Jake’s Story (LCHAD)


We have a six-month-old son, Jake, who has been diagnosed with LCHAD. Jake was born on April 17, 2002 and very ill within 24 hours of birth without explanation. Our first shock was his size at birth. He was born at only 5lbs 13oz and 17½” long. Also my placenta was matured to the point where it may not have been functioning any longer (so Jake may have been heavier but actually lost weight at the end of the pregnancy from not being nourished). We had expected he would be an average sized baby since I did everything right throughout the pregnancy and was in good health (no signs of HELLP).

Then when Jake came to the postpartum room with me the nurse noticed that his temperature was low. No matter how much we tried to keep him warm his temperature wouldn’t stay up. The nurse suggested he stay in the nursery under the warming lamps until he can stay warm on his own. I was only able to bring him to my room for 20 minutes at a time to nurse him. Then I was extremely frustrated because I was trying to nurse and he wasn’t getting the hang of it very well and he was too lethargic to stay awake long enough to eat and now I’m watching the clock because I have to hurry up and get him back to the nursery! This is our first child and I have no prior experience with babies (I’d never even changed a diaper before Jake was born ~ what a way to start out!) so I was a bit nervous to begin with because I wanted to make sure I did everything right. Although Jake seemed so exhausted, he wouldn’t fall into a restful sleep and was sort of moaning non-stop. As much as I wanted to breastfeed I was getting concerned that several hours had passed by since birth and he hadn’t had anything to eat (probably at least 15 hours after birth).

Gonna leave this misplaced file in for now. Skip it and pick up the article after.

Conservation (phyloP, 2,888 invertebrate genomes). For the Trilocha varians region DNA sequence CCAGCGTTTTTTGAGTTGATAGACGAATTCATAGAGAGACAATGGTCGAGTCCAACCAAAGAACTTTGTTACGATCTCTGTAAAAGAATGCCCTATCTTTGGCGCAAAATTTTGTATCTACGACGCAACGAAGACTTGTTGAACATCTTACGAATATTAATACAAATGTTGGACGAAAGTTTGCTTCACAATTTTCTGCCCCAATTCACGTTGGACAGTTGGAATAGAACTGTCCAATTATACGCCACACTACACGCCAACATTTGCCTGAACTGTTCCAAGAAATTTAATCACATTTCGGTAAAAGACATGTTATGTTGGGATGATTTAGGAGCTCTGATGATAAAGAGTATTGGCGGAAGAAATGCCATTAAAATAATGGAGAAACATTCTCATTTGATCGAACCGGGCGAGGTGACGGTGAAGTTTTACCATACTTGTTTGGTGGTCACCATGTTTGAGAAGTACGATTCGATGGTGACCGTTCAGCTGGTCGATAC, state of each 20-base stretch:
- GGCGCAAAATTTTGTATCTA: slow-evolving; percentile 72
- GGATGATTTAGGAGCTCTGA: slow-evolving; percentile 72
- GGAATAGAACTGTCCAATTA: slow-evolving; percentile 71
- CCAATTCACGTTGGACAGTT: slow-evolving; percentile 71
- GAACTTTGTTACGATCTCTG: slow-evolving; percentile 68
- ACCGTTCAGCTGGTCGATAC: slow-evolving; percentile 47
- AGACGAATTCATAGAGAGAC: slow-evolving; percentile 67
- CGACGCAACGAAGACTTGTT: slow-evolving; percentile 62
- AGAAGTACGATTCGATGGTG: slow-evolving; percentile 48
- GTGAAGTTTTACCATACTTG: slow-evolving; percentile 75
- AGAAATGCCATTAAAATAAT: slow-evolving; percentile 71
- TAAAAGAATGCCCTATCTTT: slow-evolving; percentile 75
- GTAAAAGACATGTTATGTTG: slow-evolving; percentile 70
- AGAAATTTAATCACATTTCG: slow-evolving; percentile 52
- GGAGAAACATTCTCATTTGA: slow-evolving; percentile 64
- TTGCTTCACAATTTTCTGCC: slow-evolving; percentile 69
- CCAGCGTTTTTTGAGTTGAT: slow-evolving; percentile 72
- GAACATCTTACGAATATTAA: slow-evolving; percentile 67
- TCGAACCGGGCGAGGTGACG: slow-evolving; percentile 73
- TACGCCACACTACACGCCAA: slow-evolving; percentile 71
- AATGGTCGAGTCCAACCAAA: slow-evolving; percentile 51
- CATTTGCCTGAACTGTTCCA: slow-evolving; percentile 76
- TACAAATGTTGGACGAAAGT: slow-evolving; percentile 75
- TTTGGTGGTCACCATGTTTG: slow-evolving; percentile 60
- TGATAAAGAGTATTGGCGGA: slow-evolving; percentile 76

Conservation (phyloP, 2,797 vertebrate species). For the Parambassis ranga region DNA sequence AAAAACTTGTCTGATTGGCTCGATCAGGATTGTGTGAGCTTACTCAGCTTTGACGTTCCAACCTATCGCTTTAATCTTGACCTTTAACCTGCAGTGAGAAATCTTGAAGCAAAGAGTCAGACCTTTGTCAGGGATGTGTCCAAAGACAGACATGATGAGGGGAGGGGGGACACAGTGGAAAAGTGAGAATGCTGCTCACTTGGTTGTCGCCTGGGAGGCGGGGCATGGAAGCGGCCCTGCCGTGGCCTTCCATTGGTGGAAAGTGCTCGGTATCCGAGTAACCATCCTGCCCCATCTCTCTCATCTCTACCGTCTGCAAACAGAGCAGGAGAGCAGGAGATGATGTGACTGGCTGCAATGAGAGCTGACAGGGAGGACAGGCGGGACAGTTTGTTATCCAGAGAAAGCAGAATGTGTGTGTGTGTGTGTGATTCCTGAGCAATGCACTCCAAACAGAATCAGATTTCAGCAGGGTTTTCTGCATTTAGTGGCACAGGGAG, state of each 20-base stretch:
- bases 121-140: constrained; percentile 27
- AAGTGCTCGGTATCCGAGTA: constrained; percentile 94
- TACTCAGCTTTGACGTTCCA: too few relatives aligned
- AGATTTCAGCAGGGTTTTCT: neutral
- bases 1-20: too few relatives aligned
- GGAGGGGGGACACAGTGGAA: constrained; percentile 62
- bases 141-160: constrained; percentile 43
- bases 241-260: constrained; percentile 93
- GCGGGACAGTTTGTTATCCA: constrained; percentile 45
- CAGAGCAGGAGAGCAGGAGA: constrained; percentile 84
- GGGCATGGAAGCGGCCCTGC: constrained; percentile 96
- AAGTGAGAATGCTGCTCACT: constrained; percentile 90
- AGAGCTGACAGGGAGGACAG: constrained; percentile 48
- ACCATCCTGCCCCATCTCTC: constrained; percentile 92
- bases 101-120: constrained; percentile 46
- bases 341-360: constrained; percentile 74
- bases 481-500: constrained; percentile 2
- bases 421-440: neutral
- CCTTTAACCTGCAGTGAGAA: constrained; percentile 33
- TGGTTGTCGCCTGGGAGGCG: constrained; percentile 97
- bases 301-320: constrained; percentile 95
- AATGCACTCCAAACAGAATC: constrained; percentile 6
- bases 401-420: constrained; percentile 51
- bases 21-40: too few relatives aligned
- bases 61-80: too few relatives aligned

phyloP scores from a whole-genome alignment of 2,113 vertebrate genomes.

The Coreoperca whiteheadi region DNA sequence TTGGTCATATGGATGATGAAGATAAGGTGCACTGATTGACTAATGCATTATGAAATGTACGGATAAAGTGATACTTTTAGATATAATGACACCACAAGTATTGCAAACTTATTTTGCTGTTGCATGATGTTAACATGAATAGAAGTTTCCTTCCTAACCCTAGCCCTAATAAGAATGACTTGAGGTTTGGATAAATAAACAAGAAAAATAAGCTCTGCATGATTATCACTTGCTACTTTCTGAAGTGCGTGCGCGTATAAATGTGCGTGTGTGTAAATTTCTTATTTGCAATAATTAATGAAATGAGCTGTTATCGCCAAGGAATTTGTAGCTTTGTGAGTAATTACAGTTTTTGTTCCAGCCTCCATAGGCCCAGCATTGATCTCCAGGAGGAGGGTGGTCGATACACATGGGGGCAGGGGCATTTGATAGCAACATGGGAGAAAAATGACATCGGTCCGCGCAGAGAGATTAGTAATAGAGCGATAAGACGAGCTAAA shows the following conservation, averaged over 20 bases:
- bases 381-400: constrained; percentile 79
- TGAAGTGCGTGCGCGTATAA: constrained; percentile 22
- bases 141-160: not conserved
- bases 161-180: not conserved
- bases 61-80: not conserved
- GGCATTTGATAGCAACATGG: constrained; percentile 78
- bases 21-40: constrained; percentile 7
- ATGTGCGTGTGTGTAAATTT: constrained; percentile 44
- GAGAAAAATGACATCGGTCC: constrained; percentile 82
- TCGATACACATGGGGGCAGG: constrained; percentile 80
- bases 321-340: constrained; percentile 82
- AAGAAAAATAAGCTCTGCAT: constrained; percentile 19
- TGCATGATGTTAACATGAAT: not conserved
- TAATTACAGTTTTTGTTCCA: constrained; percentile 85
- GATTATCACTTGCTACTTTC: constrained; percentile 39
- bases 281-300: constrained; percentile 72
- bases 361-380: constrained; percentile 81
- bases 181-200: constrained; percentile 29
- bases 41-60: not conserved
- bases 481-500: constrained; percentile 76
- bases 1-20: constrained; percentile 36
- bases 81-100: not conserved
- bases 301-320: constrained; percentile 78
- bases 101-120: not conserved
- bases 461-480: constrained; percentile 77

I then asked the breastfeeding consultant for a bottle so he would eat something. But she told me “if I was serious about breastfeeding that I shouldn’t give him a bottle at all at this stage” and that he had plenty of food in him from being inside me!

Well not long after that Jake ended up being admitted into the Neonatal Intensive Care Nursery for hypothermia. Of course after that I never rested the entire time I was in postpartum because I was so worried and constantly visiting Jake in the NICU (it’s just amazing how quickly the mothering instinct takes over and the baby becomes the most important thing in your life). Of course the one time I fell asleep for a few hours at night I went to check on him at about 3am and they told me that he was having a rough night and his blood sugars kept dropping down dangerously low and at one point had gone down as low as 23 (sound familiar)! Then because of the hypothermia and the hypoglycemia he ended up with hypertension! You could tell by watching him breathe so rapidly that something was wrong. He looked terrible because he had so many wires connected to him. He just seemed to be helpless. Of course not expecting any of this or knowing what was wrong I was completely freaked out but they were telling me “Don’t worry…alot of babies have these problems when they are born at a low birth weight.”